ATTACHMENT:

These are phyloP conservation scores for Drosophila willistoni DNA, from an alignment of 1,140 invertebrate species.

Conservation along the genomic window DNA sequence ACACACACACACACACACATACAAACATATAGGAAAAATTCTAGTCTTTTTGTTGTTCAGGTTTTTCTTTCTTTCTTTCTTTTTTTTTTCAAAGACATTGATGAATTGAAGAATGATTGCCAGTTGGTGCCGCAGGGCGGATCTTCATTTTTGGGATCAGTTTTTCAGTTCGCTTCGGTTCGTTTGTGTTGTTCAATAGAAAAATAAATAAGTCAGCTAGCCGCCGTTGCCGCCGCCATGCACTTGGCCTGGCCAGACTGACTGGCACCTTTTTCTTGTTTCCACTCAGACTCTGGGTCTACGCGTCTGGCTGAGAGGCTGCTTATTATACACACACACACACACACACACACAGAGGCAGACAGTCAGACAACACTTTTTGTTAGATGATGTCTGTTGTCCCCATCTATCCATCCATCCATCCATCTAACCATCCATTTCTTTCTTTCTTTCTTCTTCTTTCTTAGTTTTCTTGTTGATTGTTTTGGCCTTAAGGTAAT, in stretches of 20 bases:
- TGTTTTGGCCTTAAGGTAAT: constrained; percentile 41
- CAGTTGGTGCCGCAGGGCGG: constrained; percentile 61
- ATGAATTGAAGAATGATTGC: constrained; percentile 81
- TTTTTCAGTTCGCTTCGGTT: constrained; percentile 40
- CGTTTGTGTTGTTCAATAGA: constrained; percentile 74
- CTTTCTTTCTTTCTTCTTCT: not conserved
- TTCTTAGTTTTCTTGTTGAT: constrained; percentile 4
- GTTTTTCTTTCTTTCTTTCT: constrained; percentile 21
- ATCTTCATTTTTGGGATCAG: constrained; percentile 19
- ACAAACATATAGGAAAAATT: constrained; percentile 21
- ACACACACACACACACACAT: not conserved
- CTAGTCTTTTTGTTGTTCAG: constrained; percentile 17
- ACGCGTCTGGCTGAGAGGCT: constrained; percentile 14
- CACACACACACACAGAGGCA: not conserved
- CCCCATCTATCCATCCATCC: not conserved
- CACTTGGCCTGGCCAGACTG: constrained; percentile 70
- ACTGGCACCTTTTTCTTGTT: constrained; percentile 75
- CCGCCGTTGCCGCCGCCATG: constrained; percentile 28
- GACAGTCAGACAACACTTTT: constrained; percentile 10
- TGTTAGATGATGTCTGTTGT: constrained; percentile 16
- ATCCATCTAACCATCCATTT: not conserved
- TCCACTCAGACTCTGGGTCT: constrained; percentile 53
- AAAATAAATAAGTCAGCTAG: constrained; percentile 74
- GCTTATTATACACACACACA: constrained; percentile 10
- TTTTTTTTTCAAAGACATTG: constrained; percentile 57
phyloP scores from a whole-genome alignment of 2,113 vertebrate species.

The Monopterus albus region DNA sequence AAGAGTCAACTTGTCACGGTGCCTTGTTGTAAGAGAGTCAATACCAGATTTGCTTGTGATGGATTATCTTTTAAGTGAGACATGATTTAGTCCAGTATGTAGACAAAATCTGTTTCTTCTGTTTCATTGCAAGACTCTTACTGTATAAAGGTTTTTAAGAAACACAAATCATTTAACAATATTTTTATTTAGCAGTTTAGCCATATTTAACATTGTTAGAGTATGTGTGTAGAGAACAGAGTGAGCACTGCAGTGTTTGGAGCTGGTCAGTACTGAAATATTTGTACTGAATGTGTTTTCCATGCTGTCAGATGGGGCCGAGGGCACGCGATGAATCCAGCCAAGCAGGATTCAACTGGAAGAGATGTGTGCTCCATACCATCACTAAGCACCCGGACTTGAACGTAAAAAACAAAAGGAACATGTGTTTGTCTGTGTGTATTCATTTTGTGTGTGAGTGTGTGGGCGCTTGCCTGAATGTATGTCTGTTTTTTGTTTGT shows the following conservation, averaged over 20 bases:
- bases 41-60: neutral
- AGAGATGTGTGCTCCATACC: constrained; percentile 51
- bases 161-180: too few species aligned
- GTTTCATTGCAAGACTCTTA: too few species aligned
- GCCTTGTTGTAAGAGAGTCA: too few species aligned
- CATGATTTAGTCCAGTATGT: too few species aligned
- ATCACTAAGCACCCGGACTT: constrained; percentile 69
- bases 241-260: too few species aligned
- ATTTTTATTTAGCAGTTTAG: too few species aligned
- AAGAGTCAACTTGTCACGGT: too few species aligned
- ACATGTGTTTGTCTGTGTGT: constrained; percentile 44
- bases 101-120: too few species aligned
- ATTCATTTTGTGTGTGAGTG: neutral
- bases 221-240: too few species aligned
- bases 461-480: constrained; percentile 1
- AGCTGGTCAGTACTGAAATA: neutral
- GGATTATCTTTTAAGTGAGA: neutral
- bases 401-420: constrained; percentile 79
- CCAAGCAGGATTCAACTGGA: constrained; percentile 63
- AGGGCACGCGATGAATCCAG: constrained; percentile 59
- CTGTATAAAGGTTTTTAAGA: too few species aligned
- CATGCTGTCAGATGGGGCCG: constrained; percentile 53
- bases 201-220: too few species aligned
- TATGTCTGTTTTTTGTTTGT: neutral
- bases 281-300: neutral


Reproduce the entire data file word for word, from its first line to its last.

These are phyloP conservation scores for Drosophila willistoni DNA, from an alignment of 1,140 invertebrate species.

Conservation along the genomic window DNA sequence ACACACACACACACACACATACAAACATATAGGAAAAATTCTAGTCTTTTTGTTGTTCAGGTTTTTCTTTCTTTCTTTCTTTTTTTTTTCAAAGACATTGATGAATTGAAGAATGATTGCCAGTTGGTGCCGCAGGGCGGATCTTCATTTTTGGGATCAGTTTTTCAGTTCGCTTCGGTTCGTTTGTGTTGTTCAATAGAAAAATAAATAAGTCAGCTAGCCGCCGTTGCCGCCGCCATGCACTTGGCCTGGCCAGACTGACTGGCACCTTTTTCTTGTTTCCACTCAGACTCTGGGTCTACGCGTCTGGCTGAGAGGCTGCTTATTATACACACACACACACACACACACACAGAGGCAGACAGTCAGACAACACTTTTTGTTAGATGATGTCTGTTGTCCCCATCTATCCATCCATCCATCCATCTAACCATCCATTTCTTTCTTTCTTTCTTCTTCTTTCTTAGTTTTCTTGTTGATTGTTTTGGCCTTAAGGTAAT, in stretches of 20 bases:
- TGTTTTGGCCTTAAGGTAAT: constrained; percentile 41
- CAGTTGGTGCCGCAGGGCGG: constrained; percentile 61
- ATGAATTGAAGAATGATTGC: constrained; percentile 81
- TTTTTCAGTTCGCTTCGGTT: constrained; percentile 40
- CGTTTGTGTTGTTCAATAGA: constrained; percentile 74
- CTTTCTTTCTTTCTTCTTCT: not conserved
- TTCTTAGTTTTCTTGTTGAT: constrained; percentile 4
- GTTTTTCTTTCTTTCTTTCT: constrained; percentile 21
- ATCTTCATTTTTGGGATCAG: constrained; percentile 19
- ACAAACATATAGGAAAAATT: constrained; percentile 21
- ACACACACACACACACACAT: not conserved
- CTAGTCTTTTTGTTGTTCAG: constrained; percentile 17
- ACGCGTCTGGCTGAGAGGCT: constrained; percentile 14
- CACACACACACACAGAGGCA: not conserved
- CCCCATCTATCCATCCATCC: not conserved
- CACTTGGCCTGGCCAGACTG: constrained; percentile 70
- ACTGGCACCTTTTTCTTGTT: constrained; percentile 75
- CCGCCGTTGCCGCCGCCATG: constrained; percentile 28
- GACAGTCAGACAACACTTTT: constrained; percentile 10
- TGTTAGATGATGTCTGTTGT: constrained; percentile 16
- ATCCATCTAACCATCCATTT: not conserved
- TCCACTCAGACTCTGGGTCT: constrained; percentile 53
- AAAATAAATAAGTCAGCTAG: constrained; percentile 74
- GCTTATTATACACACACACA: constrained; percentile 10
- TTTTTTTTTCAAAGACATTG: constrained; percentile 57
phyloP scores from a whole-genome alignment of 2,113 vertebrate species.

The Monopterus albus region DNA sequence AAGAGTCAACTTGTCACGGTGCCTTGTTGTAAGAGAGTCAATACCAGATTTGCTTGTGATGGATTATCTTTTAAGTGAGACATGATTTAGTCCAGTATGTAGACAAAATCTGTTTCTTCTGTTTCATTGCAAGACTCTTACTGTATAAAGGTTTTTAAGAAACACAAATCATTTAACAATATTTTTATTTAGCAGTTTAGCCATATTTAACATTGTTAGAGTATGTGTGTAGAGAACAGAGTGAGCACTGCAGTGTTTGGAGCTGGTCAGTACTGAAATATTTGTACTGAATGTGTTTTCCATGCTGTCAGATGGGGCCGAGGGCACGCGATGAATCCAGCCAAGCAGGATTCAACTGGAAGAGATGTGTGCTCCATACCATCACTAAGCACCCGGACTTGAACGTAAAAAACAAAAGGAACATGTGTTTGTCTGTGTGTATTCATTTTGTGTGTGAGTGTGTGGGCGCTTGCCTGAATGTATGTCTGTTTTTTGTTTGT shows the following conservation, averaged over 20 bases:
- bases 41-60: neutral
- AGAGATGTGTGCTCCATACC: constrained; percentile 51
- bases 161-180: too few species aligned
- GTTTCATTGCAAGACTCTTA: too few species aligned
- GCCTTGTTGTAAGAGAGTCA: too few species aligned
- CATGATTTAGTCCAGTATGT: too few species aligned
- ATCACTAAGCACCCGGACTT: constrained; percentile 69
- bases 241-260: too few species aligned
- ATTTTTATTTAGCAGTTTAG: too few species aligned
- AAGAGTCAACTTGTCACGGT: too few species aligned
- ACATGTGTTTGTCTGTGTGT: constrained; percentile 44
- bases 101-120: too few species aligned
- ATTCATTTTGTGTGTGAGTG: neutral
- bases 221-240: too few species aligned
- bases 461-480: constrained; percentile 1
- AGCTGGTCAGTACTGAAATA: neutral
- GGATTATCTTTTAAGTGAGA: neutral
- bases 401-420: constrained; percentile 79
- CCAAGCAGGATTCAACTGGA: constrained; percentile 63
- AGGGCACGCGATGAATCCAG: constrained; percentile 59
- CTGTATAAAGGTTTTTAAGA: too few species aligned
- CATGCTGTCAGATGGGGCCG: constrained; percentile 53
- bases 201-220: too few species aligned
- TATGTCTGTTTTTTGTTTGT: neutral
- bases 281-300: neutral